Cleaning up your greenhouse is not only a great way to keep control over pests, it is also a way to mark the beginning of a new growing season – you might even find those long-lost secateurs that fell behind the potting table last season!
Cleaning the glass (or clear plastic) of your greenhouse also helps to increase plant productivity by letting in more light energy.
Don’t limit your cleaning to greenhouses, either – polytunnels and garden frames can gain the same benefits from a proper cleaning.
When should you clean your greenhouse?
When to clean your greenhouse depends on what you are growing in it.
If you are planning for a summer-cropping plant, like tomatoes, for example, you’ll want to clean in winter when the crop has been cleared out and you won’t risk damaging the growing plants or fruit.
For plants that crop all year round, it’s best to clean between crops, whenever that happens to be. If you always have a revolving array of plants in your greenhouse, then perhaps the best time to clean it is when you can take the plants outside (if they are in pots of course) for a few hours while you give the inside a good scrubbing. A warm summer’s day is good for plants that are used to hot temperatures, and more delicate plants might prefer a still evening, after the heat and winds of the day have subsided.
Cleaning The Actual Greenhouse
If you want to get it all out of the way in one go, and you want to do it all, from the panes to the gutters to the butts and floor, then set aside a full day and get started as early as you can.
- Choose a day that promises warm, relatively calm weather.
- Remove the plants, setting them carefully aside, well out of the way of your comings and goings, of overspray of soap and water, etc.
- Take out all of your tools, books, furniture, and so on, so you have clear access to the structure inside.
- Brush and vacuum the upper parts of the greenhouse, then sweep ad scoop everything that has fallen to the floor during that process.
- Scrub down the structural parts of the greenhouse with hot, soapy water or another recommended detergent (Jeyes fluid, Just Glasshouse Cleaner, etc). Hot water will help to loosen the grime better than water from the hose.
- Then wash the inside glazing, being as thorough as you can. Some prefer to wash the outside glazing right away too, while others are happy to leave the outside surfaces to last in case the weather or schedule doesn’t hold.
- A plastic plant label or baking scraper can help you get the grime and build-up out of cracks and crannies in the structure.
- Take the time to scrub away mineral build-up or shade glazing. It may be a tough job, but it only gets tougher with each season’s build-up, until it is pretty much impossible to move.
- Replace or repair any broken pieces.
- Scrub down any furniture you keep in the greenhouse, prior to putting it back inside. This will help to prevent pests and diseases from getting a foothold in your greenhouse, and will give you a clean, satisfying place to do your gardening work – or to sip that hot cuppa on rainy days.
Cleaning out greenhouse gutters
Gutters can get blocked up by fallen leaves, moss, particles and objects blown in on the wind, and even by nests and small animals. Cleaning them can be a messy job, but with a bit of prep it doesn’t have to be an unpleasant one. Also, make sure you are physically able ad fit enough to clean the gutters. If your greenhouse is a tall one, or you have some physical limitations, it is best to bring in a friend or professional to give you a hand.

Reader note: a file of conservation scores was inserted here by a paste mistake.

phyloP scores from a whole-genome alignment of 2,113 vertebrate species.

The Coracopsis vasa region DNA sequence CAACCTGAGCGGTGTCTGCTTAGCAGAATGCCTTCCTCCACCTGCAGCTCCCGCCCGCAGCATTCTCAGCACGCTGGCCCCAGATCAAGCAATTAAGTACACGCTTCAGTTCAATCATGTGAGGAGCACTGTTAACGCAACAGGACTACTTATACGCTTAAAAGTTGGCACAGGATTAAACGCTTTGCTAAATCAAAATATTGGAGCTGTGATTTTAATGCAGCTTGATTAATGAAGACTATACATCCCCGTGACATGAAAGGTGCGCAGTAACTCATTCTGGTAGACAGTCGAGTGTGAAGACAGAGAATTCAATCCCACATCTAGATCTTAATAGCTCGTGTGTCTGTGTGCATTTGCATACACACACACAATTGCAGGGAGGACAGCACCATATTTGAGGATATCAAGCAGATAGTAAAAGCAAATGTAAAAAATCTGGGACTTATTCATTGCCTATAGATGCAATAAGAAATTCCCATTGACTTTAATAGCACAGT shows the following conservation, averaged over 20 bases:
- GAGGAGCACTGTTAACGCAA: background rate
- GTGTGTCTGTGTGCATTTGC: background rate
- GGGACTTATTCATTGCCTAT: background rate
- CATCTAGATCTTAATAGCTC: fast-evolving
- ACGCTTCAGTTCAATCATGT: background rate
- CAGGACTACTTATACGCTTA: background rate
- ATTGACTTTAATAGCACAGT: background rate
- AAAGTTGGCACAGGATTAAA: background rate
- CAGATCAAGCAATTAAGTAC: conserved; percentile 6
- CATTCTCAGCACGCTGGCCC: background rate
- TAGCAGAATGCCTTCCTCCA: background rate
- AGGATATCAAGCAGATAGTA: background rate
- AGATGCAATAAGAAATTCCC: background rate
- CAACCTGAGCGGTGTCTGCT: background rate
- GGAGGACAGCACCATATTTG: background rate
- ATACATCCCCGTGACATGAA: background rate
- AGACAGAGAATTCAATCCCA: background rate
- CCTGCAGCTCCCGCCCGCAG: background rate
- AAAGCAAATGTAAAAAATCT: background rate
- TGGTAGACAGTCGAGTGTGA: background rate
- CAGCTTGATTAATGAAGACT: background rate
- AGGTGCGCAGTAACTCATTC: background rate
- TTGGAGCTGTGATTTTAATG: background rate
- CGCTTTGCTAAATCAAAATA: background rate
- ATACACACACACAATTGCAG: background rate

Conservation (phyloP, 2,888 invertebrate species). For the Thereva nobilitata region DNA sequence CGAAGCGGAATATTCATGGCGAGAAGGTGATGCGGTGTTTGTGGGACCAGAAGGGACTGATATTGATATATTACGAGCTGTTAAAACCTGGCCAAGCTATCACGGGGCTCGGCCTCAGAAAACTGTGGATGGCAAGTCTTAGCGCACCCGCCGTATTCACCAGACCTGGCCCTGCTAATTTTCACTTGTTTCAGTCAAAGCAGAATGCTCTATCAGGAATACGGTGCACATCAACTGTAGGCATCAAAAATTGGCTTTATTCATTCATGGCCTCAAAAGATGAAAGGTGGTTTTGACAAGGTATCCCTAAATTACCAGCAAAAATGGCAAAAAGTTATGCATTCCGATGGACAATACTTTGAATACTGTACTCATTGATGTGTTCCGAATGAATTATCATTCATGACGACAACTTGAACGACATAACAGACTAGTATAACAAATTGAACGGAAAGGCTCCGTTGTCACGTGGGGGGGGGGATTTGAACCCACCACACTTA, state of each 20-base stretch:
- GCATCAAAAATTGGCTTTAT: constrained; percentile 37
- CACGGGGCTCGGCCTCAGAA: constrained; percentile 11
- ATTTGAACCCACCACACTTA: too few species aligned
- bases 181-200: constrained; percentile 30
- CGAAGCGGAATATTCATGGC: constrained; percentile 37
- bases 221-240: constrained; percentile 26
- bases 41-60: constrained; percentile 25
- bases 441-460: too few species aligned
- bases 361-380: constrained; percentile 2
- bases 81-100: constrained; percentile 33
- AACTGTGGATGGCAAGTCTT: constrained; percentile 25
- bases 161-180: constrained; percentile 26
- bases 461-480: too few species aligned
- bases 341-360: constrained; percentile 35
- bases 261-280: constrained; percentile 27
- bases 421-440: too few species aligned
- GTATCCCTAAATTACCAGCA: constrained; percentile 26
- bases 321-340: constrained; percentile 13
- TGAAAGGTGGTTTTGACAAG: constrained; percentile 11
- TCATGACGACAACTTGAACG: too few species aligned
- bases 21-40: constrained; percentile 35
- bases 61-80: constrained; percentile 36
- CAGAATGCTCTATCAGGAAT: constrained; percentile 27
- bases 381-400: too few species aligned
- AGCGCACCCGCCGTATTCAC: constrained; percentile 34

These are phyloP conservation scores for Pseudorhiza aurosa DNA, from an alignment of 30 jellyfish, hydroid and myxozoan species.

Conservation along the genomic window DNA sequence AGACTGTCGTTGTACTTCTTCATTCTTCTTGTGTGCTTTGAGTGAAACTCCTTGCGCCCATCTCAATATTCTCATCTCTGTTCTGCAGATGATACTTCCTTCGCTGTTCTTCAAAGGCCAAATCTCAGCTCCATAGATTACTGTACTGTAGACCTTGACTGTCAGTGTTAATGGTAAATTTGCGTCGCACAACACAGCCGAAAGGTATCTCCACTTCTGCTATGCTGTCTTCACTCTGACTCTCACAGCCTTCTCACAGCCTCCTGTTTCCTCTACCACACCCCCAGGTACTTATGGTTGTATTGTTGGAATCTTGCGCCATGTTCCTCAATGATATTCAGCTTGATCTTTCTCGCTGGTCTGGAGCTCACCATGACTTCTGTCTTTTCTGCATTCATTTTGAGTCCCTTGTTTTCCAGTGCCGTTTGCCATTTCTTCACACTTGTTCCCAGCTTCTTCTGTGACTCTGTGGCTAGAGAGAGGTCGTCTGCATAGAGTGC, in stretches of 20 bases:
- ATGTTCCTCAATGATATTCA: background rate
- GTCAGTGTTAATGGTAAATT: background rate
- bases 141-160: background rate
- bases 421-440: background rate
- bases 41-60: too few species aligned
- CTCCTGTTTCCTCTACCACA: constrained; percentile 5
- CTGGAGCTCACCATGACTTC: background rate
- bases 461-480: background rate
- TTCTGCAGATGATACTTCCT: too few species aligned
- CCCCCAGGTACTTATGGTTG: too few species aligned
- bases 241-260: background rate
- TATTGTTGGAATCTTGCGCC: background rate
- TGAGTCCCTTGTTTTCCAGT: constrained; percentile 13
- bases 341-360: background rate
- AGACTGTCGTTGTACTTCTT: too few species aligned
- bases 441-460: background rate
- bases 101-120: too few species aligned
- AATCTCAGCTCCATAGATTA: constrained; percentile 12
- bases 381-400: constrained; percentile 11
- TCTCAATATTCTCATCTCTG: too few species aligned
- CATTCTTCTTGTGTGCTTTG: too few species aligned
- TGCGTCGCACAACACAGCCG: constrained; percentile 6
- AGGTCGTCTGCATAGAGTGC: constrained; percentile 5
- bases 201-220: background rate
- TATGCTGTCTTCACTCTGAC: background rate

Put on a pair of thick gardening gloves (the rubberised ones are great for this) and run your hand down the length of the guttering. Much of the build-up should be pushed out by your hand, and any it misses can be scooped out.
If fall pipes are blocked, or even partially blocked, a coat hanger, stave, or other long, thin object can be carefully poked downward to dislodge the blockage.
Liberal dousing with water should wash away the leftover material. Start at the fall pipe, then go up to the far end of the gutter, then return slowly to the fall pipe. Make sure everything is flowing freely before calling it a day.
Cleaning water tanks or water butts
It is important to clear standing water containers, to prevent root rots like Phytophthora, and to keep mosquitoes from using your water but as an incubator for their larvae! Once a year is usually frequent enough to prevent major problems, but many gardeners prefer a cleaning every six months or so to keep things looking and smelling fresh.
Tip the butt on its side to drain the water. Wish a coarse brush, scrub out the inside, beginning at the top of the object and moving down from there, so anything you clean off doesn’t wash over already-cleaned areas.
- Drain out any water by tipping the butt on its side to clear dregs and enable access for cleansing. Just Water Butt Cleaner or garden disinfectant can make this job easier.
- Scrub out the inside of the butt or tank with a coarse brush, if accessible, using a proprietary cleaning product such as Ju. Tie a brush to a stick to reach into areas that are otherwise inaccessible.
- Rinse with water from the garden hose.
- Refill the butt to prevent algae growth – use a water-butt freshener if you don’t go through your rainwater fast enough to keep it free of growth. Smelly water won’t hurt most plants, unless they’re still seedling-sized – use tap or hose water for those.
- Make sure you have filters on your intakes to prevent detritus and small animals from falling into the tank. For safety reasons, make sure the tank has a lid on it that prevents children or pets from falling in.
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